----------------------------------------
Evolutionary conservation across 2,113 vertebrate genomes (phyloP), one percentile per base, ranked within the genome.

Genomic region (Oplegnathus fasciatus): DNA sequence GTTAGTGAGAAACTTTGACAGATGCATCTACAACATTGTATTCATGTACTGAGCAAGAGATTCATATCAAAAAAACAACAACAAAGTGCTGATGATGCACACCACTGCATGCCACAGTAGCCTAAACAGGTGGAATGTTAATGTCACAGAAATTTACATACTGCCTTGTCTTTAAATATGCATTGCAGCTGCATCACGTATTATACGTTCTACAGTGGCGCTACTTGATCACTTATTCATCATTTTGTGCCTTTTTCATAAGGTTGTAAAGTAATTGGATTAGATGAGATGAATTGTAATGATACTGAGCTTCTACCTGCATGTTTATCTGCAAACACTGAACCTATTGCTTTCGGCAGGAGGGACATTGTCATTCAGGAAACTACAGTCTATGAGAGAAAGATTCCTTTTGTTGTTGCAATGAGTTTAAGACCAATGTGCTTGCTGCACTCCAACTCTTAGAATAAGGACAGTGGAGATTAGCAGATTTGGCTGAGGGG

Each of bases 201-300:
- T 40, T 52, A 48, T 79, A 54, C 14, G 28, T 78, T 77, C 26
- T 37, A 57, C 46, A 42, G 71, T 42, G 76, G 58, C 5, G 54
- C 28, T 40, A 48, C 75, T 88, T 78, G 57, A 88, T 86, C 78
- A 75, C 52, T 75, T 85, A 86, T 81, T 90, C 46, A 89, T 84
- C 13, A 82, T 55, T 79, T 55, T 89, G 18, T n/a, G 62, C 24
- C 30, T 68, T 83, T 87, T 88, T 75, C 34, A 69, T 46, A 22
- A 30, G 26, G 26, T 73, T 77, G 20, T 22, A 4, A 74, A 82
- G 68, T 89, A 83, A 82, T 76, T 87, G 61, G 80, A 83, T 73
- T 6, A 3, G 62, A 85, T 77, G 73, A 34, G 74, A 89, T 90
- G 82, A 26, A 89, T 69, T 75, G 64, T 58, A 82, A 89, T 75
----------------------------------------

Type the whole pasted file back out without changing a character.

Evolutionary conservation across 2,113 vertebrate genomes (phyloP), one percentile per base, ranked within the genome.

Genomic region (Oplegnathus fasciatus): DNA sequence GTTAGTGAGAAACTTTGACAGATGCATCTACAACATTGTATTCATGTACTGAGCAAGAGATTCATATCAAAAAAACAACAACAAAGTGCTGATGATGCACACCACTGCATGCCACAGTAGCCTAAACAGGTGGAATGTTAATGTCACAGAAATTTACATACTGCCTTGTCTTTAAATATGCATTGCAGCTGCATCACGTATTATACGTTCTACAGTGGCGCTACTTGATCACTTATTCATCATTTTGTGCCTTTTTCATAAGGTTGTAAAGTAATTGGATTAGATGAGATGAATTGTAATGATACTGAGCTTCTACCTGCATGTTTATCTGCAAACACTGAACCTATTGCTTTCGGCAGGAGGGACATTGTCATTCAGGAAACTACAGTCTATGAGAGAAAGATTCCTTTTGTTGTTGCAATGAGTTTAAGACCAATGTGCTTGCTGCACTCCAACTCTTAGAATAAGGACAGTGGAGATTAGCAGATTTGGCTGAGGGG

Each of bases 201-300:
- T 40, T 52, A 48, T 79, A 54, C 14, G 28, T 78, T 77, C 26
- T 37, A 57, C 46, A 42, G 71, T 42, G 76, G 58, C 5, G 54
- C 28, T 40, A 48, C 75, T 88, T 78, G 57, A 88, T 86, C 78
- A 75, C 52, T 75, T 85, A 86, T 81, T 90, C 46, A 89, T 84
- C 13, A 82, T 55, T 79, T 55, T 89, G 18, T n/a, G 62, C 24
- C 30, T 68, T 83, T 87, T 88, T 75, C 34, A 69, T 46, A 22
- A 30, G 26, G 26, T 73, T 77, G 20, T 22, A 4, A 74, A 82
- G 68, T 89, A 83, A 82, T 76, T 87, G 61, G 80, A 83, T 73
- T 6, A 3, G 62, A 85, T 77, G 73, A 34, G 74, A 89, T 90
- G 82, A 26, A 89, T 69, T 75, G 64, T 58, A 82, A 89, T 75